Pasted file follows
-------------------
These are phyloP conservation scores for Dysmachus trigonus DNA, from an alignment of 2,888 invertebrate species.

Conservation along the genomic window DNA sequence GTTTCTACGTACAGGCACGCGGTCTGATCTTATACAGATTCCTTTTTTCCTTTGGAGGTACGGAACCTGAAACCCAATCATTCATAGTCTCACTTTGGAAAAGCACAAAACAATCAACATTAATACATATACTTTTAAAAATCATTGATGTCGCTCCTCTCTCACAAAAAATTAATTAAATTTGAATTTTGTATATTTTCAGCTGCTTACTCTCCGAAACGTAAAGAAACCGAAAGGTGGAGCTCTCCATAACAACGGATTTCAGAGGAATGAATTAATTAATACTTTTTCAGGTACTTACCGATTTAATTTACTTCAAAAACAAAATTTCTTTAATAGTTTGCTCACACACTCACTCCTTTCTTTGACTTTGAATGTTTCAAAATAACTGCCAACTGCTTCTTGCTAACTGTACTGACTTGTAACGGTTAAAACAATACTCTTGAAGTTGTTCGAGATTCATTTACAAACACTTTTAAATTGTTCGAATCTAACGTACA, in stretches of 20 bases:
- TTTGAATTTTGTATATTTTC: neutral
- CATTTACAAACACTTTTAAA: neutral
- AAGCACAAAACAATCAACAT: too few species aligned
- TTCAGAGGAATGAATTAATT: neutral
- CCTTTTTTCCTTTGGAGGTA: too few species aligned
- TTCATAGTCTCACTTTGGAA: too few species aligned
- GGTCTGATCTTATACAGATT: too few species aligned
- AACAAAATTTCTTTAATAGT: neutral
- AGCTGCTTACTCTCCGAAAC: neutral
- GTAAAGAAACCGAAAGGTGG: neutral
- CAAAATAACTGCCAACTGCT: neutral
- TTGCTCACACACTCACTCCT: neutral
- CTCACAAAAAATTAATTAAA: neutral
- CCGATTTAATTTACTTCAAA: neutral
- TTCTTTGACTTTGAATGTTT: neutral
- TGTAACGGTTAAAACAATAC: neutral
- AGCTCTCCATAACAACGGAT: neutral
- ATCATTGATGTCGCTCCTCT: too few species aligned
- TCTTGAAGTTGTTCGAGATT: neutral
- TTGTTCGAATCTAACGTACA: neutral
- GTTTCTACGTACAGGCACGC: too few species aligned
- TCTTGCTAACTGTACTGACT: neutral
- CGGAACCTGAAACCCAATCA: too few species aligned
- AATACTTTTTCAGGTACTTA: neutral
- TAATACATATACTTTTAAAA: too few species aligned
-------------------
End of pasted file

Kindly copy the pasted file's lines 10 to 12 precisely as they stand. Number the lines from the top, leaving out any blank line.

- AACAAAATTTCTTTAATAGT: neutral
- AGCTGCTTACTCTCCGAAAC: neutral
- GTAAAGAAACCGAAAGGTGG: neutral